United States District Court, D. Massachusetts
MEMORANDUM AND ORDER
Sorokin United States District Judge
Glynn submitted an application for disability insurance
benefits on January 22, 2014, and an application for
supplemental security income on February 6, 2014, claiming an
alleged onset date of July 10, 2011. R. at 20. Glynn's
claims were denied initially on May 14, 2014, and on
reconsideration on September 30, 2014. Id. Glynn
requested a hearing before an ALJ but did not appear at the
hearing. Id. The ALJ denied Glynn's claims on
May 26, 2015. R. at 35. The ALJ found at step one that Glynn
had not engaged in substantial gainful activity since July
10, 2011, R. at 22; at step two that Glynn had multiple
severe impairments, R. at 22; at step three that those
impairments did not meet the definition of a severe
impairment or combination of impairments under the
regulations, R. at 23; at step four that Glynn's RFC
allowed for light work except she could only occasionally
stoop or crouch which did not allow her to do her past
relevant work, R. at 25, 34; and at step five that jobs
existed in significant numbers in the national economy that
Glynn could perform, R. at 35.
August 14, 2015, the Appeals Council denied Glynn's
request for review. R. at 10. Glynn then filed this action
seeking judicial review by the Court pursuant to 42 U.S.C.
§ 405(g). For the reasons stated below, the Court DENIES
Glynn's Motion to Reverse, Doc. No. 15, and ALLOWS the
Defendant's Motion to Affirm, Doc. No. 16.
Standard of Review
Court's jurisdiction is limited to reviewing the
Administrative Record to determine whether the ALJ applied
the proper legal standards and whether the decision is
supported by substantial evidence in the record. 42 U.S.C.
§ 405(g); Manso-Pizarro v. Sec'y of Health &
Human Servs., 76 F.3d 15, 16 (1st Cir. 1996) (per
curiam). Substantial evidence is such relevant evidence as a
reasonable mind, reviewing the evidence in the record as a
whole, could accept as adequate to support a conclusion.
Rodriguez v. Sec'y of Health & Human Servs.,
647 F.2d 218, 222 (1st Cir. 1981). Determinations of
credibility and the resolution of conflicts in the evidence
are for the Commissioner and not for the doctors or for
courts. Id.; see Richardson v. Perales, 402
U.S. 389, 399 (1971).
administrative findings of fact are not conclusive
“when derived by ignoring evidence, misapplying the
law, or judging matters entrusted to experts.”
Nguyen v. Chater, 172 F.3d 31, 35 (1st Cir. 1999)
(per curiam). If the Court finds that the Commissioner's
decision is based on legal error or is not supported by
substantial evidence, it has the power to modify or reverse
the Commissioner's decision, with or without remanding
for rehearing. 42 U.S.C. § 405(g).
as is the case here, the Plaintiff is pro se, “the
[C]ourt holds her pleadings to less stringent standards than
formal pleadings drafted by lawyers and will interpret
[Glynn's] pleadings to raise the strongest arguments that
they suggest.” Tefera v. Colvin, 61 F.Supp.3d
207, 214 (D. Mass. 2014) (first alteration in original)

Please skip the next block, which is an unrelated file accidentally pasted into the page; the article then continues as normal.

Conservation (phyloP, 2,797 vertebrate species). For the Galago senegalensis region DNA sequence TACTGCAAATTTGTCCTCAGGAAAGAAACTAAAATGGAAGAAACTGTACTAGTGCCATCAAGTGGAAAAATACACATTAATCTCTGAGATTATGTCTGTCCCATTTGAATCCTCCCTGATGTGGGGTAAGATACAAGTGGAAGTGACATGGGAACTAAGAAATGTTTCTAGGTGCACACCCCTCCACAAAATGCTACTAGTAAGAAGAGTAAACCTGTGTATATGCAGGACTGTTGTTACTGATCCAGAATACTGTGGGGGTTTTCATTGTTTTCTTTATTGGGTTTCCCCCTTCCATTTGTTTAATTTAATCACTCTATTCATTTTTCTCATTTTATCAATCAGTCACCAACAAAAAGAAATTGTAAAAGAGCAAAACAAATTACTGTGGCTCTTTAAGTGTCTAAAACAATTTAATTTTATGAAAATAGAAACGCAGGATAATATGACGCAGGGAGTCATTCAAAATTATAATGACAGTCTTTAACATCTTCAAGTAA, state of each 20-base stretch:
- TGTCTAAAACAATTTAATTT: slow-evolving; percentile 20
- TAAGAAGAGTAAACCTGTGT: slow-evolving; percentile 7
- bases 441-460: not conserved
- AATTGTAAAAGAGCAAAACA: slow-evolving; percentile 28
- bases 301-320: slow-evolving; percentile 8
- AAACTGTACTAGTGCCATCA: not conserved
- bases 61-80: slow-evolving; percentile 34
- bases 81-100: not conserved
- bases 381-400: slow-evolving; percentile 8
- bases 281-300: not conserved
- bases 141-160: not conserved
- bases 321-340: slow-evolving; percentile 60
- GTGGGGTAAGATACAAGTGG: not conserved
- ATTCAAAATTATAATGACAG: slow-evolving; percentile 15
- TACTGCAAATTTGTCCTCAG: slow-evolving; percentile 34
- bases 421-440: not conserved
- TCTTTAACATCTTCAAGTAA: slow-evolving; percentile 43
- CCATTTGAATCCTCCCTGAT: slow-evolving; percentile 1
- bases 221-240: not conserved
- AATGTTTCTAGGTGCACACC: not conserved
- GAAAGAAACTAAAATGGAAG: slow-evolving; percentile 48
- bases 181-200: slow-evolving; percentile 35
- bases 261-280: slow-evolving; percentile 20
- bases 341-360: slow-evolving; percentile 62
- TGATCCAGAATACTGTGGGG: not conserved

(citations omitted) (quoting Ming v. Astrue, No.
07-4567, 2009 WL 2495947, at *4 (E.D.N.Y. Apr. 13, 2009)).
Under a liberal reading of Glynn's Motion to Reverse,
Doc. No. 15, the Court sees the following
arguments: substantial evidence did not support the
ALJ's RFC finding because he did not properly consider
the opinion of Dr. Uzogara and because he denied her
application due to her refusal to take medications;
substantial evidence did not support the ALJ's finding at
step four; and that substantial evidence did not support the
ALJ's finding at step five that Glynn could still perform
other jobs existing in significant numbers in the national
ALJ's RFC Finding
to 20 C.F.R. §§ 404.1520(e) and 416.920(e), the ALJ
must determine a claimant's RFC, which is a
claimant's ability to do physical and mental work on a
sustained basis despite limitations from her impairments. In
making the RFC finding, the ALJ must consider all of the
claimant's impairments, including impairments that are
not severe. See 20 CFR 404.1520(e), 404.1545,
416.945; SSR 96-8p. The ALJ formulated Prescott's RFC as
After careful consideration of the entire record, I find that
the claimant has the residual functional capacity to perform
light work as defined in 20 CFR 404.1567(b) and 416.967(b)
except she can only occasionally stoop or crouch. She is able
to sustain concentration, persistence and pace for 2-hour
periods over the course of an 8-hour workday and 40-hour
workweek. She is able to manage appropriate, superficial
interactions in the workplace and respond to supervision.
R. at 25.
argument is difficult to ascertain but the Court understands
her to be arguing that the ALJ erred in analyzing her RFC
because she did not take medications and because the ALJ did
not properly consider the opinion of Dr. Uzogara.
must “always consider the medical opinions in [the]
case record.” 20 C.F.R. § 404.1527(b). Under the
“treating source rule, ” the ALJ should generally
give “more weight” to the opinions of
“treating sources, since these sources are likely to be
the medical professionals most able to provide a detailed,
longitudinal picture of [a claimant's] medical
impairment(s) and may bring a unique perspective to the
medical evidence that cannot be obtained from the objective
medical findings alone or from reports of individual
examinations.” 20 C.F.R. § 404.1527(c)(2).
“Generally, a treating source's opinion on the
nature or severity of impairments is given controlling weight
if well-supported by medically acceptable clinical techniques
and consistent with ...